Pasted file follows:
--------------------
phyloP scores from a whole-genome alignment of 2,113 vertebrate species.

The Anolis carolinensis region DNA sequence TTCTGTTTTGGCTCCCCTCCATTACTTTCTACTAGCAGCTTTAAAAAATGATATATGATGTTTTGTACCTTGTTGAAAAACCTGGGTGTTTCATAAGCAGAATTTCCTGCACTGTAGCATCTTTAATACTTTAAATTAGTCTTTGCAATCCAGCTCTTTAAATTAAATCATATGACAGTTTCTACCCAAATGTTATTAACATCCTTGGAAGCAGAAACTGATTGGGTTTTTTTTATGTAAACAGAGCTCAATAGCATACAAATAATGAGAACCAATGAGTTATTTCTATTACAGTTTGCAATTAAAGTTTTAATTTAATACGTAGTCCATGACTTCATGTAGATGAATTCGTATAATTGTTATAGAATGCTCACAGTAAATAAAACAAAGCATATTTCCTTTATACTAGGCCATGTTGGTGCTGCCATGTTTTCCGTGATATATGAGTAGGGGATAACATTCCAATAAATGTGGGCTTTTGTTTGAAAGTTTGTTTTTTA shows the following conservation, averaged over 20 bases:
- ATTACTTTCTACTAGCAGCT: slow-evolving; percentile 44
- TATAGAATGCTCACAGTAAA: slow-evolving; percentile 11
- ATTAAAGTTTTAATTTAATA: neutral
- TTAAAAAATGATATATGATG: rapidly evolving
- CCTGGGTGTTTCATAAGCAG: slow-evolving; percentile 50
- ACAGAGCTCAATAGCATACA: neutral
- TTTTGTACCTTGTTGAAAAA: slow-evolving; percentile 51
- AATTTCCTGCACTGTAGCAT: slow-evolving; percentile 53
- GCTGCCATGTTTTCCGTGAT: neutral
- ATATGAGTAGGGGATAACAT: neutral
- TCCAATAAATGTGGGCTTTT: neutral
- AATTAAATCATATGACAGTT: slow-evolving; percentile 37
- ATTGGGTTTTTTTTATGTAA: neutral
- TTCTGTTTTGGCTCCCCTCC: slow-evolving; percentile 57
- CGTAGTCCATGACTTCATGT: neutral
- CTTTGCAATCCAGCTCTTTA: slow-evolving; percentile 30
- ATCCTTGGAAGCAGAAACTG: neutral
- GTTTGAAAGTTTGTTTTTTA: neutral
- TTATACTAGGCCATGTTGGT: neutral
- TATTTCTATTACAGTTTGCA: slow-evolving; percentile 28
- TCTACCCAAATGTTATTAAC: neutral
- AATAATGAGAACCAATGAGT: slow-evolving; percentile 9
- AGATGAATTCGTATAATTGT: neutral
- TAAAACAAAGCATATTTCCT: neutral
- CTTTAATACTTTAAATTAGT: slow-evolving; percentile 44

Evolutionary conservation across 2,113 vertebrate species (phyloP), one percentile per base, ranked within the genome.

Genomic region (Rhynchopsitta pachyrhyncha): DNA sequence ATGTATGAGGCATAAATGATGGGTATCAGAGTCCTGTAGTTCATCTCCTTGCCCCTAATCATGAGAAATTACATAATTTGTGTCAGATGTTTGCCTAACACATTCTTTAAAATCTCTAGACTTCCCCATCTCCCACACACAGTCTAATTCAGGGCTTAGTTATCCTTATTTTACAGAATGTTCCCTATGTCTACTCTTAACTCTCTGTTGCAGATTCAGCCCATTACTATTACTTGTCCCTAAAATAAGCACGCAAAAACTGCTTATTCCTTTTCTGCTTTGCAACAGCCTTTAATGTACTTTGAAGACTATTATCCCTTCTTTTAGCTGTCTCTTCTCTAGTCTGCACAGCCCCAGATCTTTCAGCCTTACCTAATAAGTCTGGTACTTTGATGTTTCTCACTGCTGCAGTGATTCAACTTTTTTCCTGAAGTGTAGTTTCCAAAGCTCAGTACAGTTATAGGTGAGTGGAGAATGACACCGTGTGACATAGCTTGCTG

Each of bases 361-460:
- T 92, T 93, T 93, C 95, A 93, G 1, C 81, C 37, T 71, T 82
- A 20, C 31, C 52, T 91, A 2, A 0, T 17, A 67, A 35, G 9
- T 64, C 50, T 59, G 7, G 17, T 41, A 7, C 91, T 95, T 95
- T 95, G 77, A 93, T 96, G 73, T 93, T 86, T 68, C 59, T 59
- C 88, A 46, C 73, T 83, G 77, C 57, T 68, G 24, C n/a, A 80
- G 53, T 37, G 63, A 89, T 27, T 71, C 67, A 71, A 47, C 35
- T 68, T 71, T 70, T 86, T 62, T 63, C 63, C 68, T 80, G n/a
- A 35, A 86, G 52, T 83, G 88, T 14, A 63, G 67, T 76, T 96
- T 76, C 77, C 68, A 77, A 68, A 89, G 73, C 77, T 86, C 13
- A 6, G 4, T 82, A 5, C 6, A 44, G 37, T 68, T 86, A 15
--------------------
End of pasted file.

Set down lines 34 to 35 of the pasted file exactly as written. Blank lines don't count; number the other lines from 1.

- T 95, G 77, A 93, T 96, G 73, T 93, T 86, T 68, C 59, T 59
- C 88, A 46, C 73, T 83, G 77, C 57, T 68, G 24, C n/a, A 80